Programs running under the X Window System organize their user options under a hierarchy of classes and resources. You can specify default values for these options in your X resources file, usually named `~/.Xdefaults'.
Each line in the file specifies a value for one option or for a collection of related options, for one program or for several programs (optionally even for all programs).
Programs define named resources with particular meanings. They also define how to group resources into named classes. For instance, in Emacs, the `internalBorder' resource controls the width of the internal border, and the `borderWidth' resource controls the width of the external border. Both of these resources are part of the `BorderWidth' class. Case distinctions are significant in these names.
In `~/.Xdefaults', you can specify a value for a single resource on one line, like this:
Or you can use a class name to specify the same value for all resources in that class. Here's an example:
If you specify a value for a class, it becomes the default for all resources in that class. You can specify values for individual resources as well; these override the class value, for those particular resources. Thus, this example specifies 2 as the default width for all borders, but overrides this value with 4 for the external border:
emacs.Borderwidth: 2 emacs.borderwidth: 4
The order in which the lines appear in the file does not matter. Also, command-line options always override the X resources file.
The string `emacs' in the examples above is also a resource name. It actually represents the name of the executable file that you invoke to run Emacs. If Emacs is installed under a different name, it looks for resources under that name instead of `emacs'.
When Emacs creates a new frame, it may or may not have a specified title. The frame title, if specified, appears in window decorations and icons as the name of the frame. It is also used (instead of the Emacs executable's name) to look up all the resources for that frame. The option `-name' specifies a frame title for the initial frame. Subsequent frames normally have no specified frame title, but Lisp programs can specify a title when they create frames.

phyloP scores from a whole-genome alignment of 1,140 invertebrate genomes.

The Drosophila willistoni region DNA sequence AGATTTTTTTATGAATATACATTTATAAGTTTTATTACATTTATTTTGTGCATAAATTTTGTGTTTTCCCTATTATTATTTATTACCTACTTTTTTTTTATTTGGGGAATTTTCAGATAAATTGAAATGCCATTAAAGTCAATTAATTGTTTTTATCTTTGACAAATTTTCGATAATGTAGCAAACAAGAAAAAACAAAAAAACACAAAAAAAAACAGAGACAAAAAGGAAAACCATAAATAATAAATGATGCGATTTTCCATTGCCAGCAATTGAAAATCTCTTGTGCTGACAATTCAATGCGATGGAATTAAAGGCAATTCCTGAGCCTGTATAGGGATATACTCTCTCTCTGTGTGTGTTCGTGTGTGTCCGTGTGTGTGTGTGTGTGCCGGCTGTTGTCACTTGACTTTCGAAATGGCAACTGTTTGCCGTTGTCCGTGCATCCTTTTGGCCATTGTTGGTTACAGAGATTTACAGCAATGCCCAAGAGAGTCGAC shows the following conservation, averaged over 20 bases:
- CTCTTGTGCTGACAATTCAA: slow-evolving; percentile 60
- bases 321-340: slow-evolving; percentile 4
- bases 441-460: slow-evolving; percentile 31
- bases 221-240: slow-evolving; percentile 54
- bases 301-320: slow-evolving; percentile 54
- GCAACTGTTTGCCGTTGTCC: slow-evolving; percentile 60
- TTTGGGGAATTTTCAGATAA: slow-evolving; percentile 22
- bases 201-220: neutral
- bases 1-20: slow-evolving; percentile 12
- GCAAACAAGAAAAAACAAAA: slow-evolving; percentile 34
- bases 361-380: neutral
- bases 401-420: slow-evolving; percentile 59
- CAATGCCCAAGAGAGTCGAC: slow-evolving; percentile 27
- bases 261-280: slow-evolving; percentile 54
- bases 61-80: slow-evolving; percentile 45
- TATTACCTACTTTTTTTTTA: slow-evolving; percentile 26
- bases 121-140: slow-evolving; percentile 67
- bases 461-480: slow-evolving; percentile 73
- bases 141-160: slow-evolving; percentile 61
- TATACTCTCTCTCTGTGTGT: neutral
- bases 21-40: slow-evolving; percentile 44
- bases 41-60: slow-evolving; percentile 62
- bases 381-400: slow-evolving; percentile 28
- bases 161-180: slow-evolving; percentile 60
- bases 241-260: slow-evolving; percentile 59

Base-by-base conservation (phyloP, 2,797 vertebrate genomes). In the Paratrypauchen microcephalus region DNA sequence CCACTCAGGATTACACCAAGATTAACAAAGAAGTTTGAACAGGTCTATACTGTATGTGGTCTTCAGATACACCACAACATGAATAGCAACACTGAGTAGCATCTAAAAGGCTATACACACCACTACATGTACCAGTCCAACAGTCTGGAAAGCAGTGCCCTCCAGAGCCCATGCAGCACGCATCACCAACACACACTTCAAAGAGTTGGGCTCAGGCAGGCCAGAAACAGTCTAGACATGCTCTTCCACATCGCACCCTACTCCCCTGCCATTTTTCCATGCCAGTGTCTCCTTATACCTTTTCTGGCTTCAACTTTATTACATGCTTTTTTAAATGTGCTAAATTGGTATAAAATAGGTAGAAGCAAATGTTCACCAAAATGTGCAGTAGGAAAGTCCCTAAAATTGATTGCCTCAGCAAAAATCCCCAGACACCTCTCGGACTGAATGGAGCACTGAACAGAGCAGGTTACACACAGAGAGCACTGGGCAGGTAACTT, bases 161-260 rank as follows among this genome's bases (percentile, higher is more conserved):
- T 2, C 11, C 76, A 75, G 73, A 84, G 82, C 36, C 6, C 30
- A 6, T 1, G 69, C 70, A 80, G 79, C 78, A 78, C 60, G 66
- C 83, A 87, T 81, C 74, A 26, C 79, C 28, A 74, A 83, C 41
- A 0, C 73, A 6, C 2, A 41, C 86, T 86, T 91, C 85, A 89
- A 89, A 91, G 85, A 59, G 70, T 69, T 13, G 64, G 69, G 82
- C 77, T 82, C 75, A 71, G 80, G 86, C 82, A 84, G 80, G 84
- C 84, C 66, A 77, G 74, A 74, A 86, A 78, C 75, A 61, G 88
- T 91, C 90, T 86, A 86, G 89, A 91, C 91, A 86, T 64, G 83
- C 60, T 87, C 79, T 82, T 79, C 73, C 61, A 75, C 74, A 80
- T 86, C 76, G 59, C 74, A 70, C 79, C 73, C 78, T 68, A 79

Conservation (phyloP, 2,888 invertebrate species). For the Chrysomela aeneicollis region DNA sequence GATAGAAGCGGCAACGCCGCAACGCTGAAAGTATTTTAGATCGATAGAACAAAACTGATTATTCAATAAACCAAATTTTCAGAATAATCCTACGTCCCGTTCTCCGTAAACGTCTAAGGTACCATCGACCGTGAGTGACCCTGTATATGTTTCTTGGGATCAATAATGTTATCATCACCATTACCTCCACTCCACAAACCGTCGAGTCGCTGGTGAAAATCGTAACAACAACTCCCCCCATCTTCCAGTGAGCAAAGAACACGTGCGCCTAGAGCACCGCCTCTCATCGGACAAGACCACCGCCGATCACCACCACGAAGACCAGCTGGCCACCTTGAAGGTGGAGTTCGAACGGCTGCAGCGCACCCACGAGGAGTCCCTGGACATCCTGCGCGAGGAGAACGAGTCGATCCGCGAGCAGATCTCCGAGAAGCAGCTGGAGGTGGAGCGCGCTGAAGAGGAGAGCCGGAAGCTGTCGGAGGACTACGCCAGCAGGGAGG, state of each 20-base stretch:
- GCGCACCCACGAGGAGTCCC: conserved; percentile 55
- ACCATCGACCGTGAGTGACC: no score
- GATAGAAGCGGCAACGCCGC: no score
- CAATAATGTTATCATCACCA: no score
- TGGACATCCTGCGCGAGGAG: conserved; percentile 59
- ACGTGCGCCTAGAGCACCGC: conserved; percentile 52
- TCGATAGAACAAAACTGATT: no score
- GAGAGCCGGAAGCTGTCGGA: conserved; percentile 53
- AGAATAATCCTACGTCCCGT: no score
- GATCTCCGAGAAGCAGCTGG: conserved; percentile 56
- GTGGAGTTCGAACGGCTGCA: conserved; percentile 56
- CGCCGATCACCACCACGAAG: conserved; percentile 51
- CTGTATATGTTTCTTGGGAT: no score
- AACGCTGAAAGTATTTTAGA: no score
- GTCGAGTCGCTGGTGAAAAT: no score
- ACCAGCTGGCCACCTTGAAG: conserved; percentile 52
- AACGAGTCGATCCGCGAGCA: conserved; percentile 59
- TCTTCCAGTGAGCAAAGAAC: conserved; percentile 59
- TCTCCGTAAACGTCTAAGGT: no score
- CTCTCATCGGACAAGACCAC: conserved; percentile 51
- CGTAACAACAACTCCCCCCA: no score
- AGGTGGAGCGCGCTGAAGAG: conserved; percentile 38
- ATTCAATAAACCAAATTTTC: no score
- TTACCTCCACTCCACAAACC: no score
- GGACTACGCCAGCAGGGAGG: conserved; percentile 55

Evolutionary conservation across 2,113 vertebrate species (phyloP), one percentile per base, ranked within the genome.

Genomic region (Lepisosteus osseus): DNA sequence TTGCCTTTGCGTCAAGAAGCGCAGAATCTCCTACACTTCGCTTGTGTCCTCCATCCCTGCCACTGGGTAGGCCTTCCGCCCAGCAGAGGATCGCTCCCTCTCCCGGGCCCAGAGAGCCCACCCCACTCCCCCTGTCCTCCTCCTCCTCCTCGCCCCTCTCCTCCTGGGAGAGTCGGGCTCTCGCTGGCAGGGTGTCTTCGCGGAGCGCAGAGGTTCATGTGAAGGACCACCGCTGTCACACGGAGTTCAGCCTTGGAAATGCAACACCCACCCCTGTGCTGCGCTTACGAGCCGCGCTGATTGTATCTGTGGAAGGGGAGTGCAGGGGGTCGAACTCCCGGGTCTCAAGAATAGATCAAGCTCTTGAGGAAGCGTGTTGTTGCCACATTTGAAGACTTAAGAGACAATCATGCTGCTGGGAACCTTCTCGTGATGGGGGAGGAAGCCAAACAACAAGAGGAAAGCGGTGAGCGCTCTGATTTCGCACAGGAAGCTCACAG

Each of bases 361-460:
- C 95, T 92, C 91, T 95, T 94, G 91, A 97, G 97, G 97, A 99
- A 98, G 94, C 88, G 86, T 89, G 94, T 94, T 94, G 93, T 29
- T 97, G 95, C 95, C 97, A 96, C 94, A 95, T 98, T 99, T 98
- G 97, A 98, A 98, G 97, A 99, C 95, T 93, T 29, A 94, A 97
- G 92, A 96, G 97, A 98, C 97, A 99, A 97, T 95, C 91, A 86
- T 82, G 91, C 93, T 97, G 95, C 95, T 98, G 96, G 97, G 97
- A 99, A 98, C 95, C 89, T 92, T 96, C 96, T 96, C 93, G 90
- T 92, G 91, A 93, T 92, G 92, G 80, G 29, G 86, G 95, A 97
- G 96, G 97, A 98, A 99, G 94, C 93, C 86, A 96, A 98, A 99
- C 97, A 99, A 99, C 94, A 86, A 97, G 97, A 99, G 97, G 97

For consistency, `-name' also specifies the name to use for other resource values that do not belong to any particular frame.
The resources that name Emacs invocations also belong to a class; its name is `Emacs'. If you write `Emacs' instead of `emacs', the resource applies to all frames in all Emacs jobs, regardless of frame titles and regardless of the name of the executable file. Here is an example:
Emacs.BorderWidth: 2 Emacs.borderWidth: 4
You can specify a string of additional resource values for Emacs to use with the command line option `-xrm resources'. The text resources should have the same format that you would use inside a file of X resources. To include multiple resource specifications in data, put a newline between them, just as you would in a file. You can also use `#include "filename"' to include a file full of resource specifications. Resource values specified with `-xrm' take precedence over all other resource specifications.
The following table lists the resource names that designate options for Emacs, each with the class that it belongs to:
Here are resources for controlling the appearance of particular faces (see section Using Multiple Typefaces):